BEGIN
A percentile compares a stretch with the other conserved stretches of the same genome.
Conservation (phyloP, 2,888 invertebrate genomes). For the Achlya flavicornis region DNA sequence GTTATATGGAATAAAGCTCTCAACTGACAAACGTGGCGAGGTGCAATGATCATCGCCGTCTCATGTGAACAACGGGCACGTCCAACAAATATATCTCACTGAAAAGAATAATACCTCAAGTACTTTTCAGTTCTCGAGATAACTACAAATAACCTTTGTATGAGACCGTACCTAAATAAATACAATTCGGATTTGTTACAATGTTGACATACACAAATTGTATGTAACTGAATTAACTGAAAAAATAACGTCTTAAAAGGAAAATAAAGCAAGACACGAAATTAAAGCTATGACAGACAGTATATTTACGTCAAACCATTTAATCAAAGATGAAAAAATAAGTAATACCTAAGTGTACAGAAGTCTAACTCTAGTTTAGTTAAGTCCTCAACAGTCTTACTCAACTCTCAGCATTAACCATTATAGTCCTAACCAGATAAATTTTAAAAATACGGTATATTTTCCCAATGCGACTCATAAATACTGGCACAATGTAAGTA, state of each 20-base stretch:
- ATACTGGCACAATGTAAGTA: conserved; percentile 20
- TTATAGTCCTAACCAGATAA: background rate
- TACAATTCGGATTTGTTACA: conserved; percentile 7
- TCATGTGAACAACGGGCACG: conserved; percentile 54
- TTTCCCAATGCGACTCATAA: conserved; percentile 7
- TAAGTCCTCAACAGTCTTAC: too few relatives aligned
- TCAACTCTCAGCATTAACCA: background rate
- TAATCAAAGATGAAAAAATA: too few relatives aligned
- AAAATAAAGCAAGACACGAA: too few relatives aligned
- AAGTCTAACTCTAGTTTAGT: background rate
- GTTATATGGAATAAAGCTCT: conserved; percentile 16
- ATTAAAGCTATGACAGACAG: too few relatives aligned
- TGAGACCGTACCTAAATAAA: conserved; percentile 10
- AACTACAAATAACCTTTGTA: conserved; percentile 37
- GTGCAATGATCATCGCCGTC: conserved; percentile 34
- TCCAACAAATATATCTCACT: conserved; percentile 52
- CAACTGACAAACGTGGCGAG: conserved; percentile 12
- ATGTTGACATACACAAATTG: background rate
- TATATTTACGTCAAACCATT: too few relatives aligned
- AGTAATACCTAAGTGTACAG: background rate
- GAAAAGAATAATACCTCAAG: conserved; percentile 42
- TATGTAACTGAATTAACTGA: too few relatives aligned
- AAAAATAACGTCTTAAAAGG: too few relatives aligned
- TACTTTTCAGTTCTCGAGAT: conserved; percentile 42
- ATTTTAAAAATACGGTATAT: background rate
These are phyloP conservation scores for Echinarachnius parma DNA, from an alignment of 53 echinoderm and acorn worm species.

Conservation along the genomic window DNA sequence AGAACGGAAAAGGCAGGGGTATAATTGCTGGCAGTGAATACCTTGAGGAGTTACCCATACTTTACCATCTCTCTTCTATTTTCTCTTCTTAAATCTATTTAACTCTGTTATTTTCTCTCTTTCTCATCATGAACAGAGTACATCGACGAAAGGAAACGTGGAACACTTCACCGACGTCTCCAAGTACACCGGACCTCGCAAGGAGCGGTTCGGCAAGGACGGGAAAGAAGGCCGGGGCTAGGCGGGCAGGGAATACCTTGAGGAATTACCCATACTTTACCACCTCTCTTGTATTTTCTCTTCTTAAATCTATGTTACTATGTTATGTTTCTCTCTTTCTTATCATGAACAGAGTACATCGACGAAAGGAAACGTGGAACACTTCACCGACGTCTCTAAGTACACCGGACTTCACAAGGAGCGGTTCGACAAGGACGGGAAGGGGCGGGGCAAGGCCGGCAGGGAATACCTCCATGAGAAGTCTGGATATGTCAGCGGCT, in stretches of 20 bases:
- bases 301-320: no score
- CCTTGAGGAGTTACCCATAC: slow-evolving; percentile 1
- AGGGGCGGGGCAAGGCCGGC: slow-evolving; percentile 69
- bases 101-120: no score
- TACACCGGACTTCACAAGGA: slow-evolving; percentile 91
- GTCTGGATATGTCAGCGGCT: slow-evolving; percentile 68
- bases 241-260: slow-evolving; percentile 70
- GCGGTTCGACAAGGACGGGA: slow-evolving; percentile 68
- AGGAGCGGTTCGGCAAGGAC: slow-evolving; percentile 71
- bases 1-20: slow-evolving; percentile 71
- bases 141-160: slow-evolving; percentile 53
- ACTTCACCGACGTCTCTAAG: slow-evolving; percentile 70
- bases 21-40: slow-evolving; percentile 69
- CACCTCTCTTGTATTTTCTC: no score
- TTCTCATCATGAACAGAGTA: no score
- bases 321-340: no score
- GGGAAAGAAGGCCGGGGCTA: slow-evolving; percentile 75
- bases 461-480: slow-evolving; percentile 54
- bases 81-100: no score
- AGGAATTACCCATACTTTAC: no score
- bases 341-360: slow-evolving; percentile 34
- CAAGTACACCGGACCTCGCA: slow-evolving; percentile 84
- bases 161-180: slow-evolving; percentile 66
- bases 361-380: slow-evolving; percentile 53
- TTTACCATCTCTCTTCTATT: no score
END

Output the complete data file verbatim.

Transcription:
A percentile compares a stretch with the other conserved stretches of the same genome.
Conservation (phyloP, 2,888 invertebrate genomes). For the Achlya flavicornis region DNA sequence GTTATATGGAATAAAGCTCTCAACTGACAAACGTGGCGAGGTGCAATGATCATCGCCGTCTCATGTGAACAACGGGCACGTCCAACAAATATATCTCACTGAAAAGAATAATACCTCAAGTACTTTTCAGTTCTCGAGATAACTACAAATAACCTTTGTATGAGACCGTACCTAAATAAATACAATTCGGATTTGTTACAATGTTGACATACACAAATTGTATGTAACTGAATTAACTGAAAAAATAACGTCTTAAAAGGAAAATAAAGCAAGACACGAAATTAAAGCTATGACAGACAGTATATTTACGTCAAACCATTTAATCAAAGATGAAAAAATAAGTAATACCTAAGTGTACAGAAGTCTAACTCTAGTTTAGTTAAGTCCTCAACAGTCTTACTCAACTCTCAGCATTAACCATTATAGTCCTAACCAGATAAATTTTAAAAATACGGTATATTTTCCCAATGCGACTCATAAATACTGGCACAATGTAAGTA, state of each 20-base stretch:
- ATACTGGCACAATGTAAGTA: conserved; percentile 20
- TTATAGTCCTAACCAGATAA: background rate
- TACAATTCGGATTTGTTACA: conserved; percentile 7
- TCATGTGAACAACGGGCACG: conserved; percentile 54
- TTTCCCAATGCGACTCATAA: conserved; percentile 7
- TAAGTCCTCAACAGTCTTAC: too few relatives aligned
- TCAACTCTCAGCATTAACCA: background rate
- TAATCAAAGATGAAAAAATA: too few relatives aligned
- AAAATAAAGCAAGACACGAA: too few relatives aligned
- AAGTCTAACTCTAGTTTAGT: background rate
- GTTATATGGAATAAAGCTCT: conserved; percentile 16
- ATTAAAGCTATGACAGACAG: too few relatives aligned
- TGAGACCGTACCTAAATAAA: conserved; percentile 10
- AACTACAAATAACCTTTGTA: conserved; percentile 37
- GTGCAATGATCATCGCCGTC: conserved; percentile 34
- TCCAACAAATATATCTCACT: conserved; percentile 52
- CAACTGACAAACGTGGCGAG: conserved; percentile 12
- ATGTTGACATACACAAATTG: background rate
- TATATTTACGTCAAACCATT: too few relatives aligned
- AGTAATACCTAAGTGTACAG: background rate
- GAAAAGAATAATACCTCAAG: conserved; percentile 42
- TATGTAACTGAATTAACTGA: too few relatives aligned
- AAAAATAACGTCTTAAAAGG: too few relatives aligned
- TACTTTTCAGTTCTCGAGAT: conserved; percentile 42
- ATTTTAAAAATACGGTATAT: background rate
These are phyloP conservation scores for Echinarachnius parma DNA, from an alignment of 53 echinoderm and acorn worm species.

Conservation along the genomic window DNA sequence AGAACGGAAAAGGCAGGGGTATAATTGCTGGCAGTGAATACCTTGAGGAGTTACCCATACTTTACCATCTCTCTTCTATTTTCTCTTCTTAAATCTATTTAACTCTGTTATTTTCTCTCTTTCTCATCATGAACAGAGTACATCGACGAAAGGAAACGTGGAACACTTCACCGACGTCTCCAAGTACACCGGACCTCGCAAGGAGCGGTTCGGCAAGGACGGGAAAGAAGGCCGGGGCTAGGCGGGCAGGGAATACCTTGAGGAATTACCCATACTTTACCACCTCTCTTGTATTTTCTCTTCTTAAATCTATGTTACTATGTTATGTTTCTCTCTTTCTTATCATGAACAGAGTACATCGACGAAAGGAAACGTGGAACACTTCACCGACGTCTCTAAGTACACCGGACTTCACAAGGAGCGGTTCGACAAGGACGGGAAGGGGCGGGGCAAGGCCGGCAGGGAATACCTCCATGAGAAGTCTGGATATGTCAGCGGCT, in stretches of 20 bases:
- bases 301-320: no score
- CCTTGAGGAGTTACCCATAC: slow-evolving; percentile 1
- AGGGGCGGGGCAAGGCCGGC: slow-evolving; percentile 69
- bases 101-120: no score
- TACACCGGACTTCACAAGGA: slow-evolving; percentile 91
- GTCTGGATATGTCAGCGGCT: slow-evolving; percentile 68
- bases 241-260: slow-evolving; percentile 70
- GCGGTTCGACAAGGACGGGA: slow-evolving; percentile 68
- AGGAGCGGTTCGGCAAGGAC: slow-evolving; percentile 71
- bases 1-20: slow-evolving; percentile 71
- bases 141-160: slow-evolving; percentile 53
- ACTTCACCGACGTCTCTAAG: slow-evolving; percentile 70
- bases 21-40: slow-evolving; percentile 69
- CACCTCTCTTGTATTTTCTC: no score
- TTCTCATCATGAACAGAGTA: no score
- bases 321-340: no score
- GGGAAAGAAGGCCGGGGCTA: slow-evolving; percentile 75
- bases 461-480: slow-evolving; percentile 54
- bases 81-100: no score
- AGGAATTACCCATACTTTAC: no score
- bases 341-360: slow-evolving; percentile 34
- CAAGTACACCGGACCTCGCA: slow-evolving; percentile 84
- bases 161-180: slow-evolving; percentile 66
- bases 361-380: slow-evolving; percentile 53
- TTTACCATCTCTCTTCTATT: no score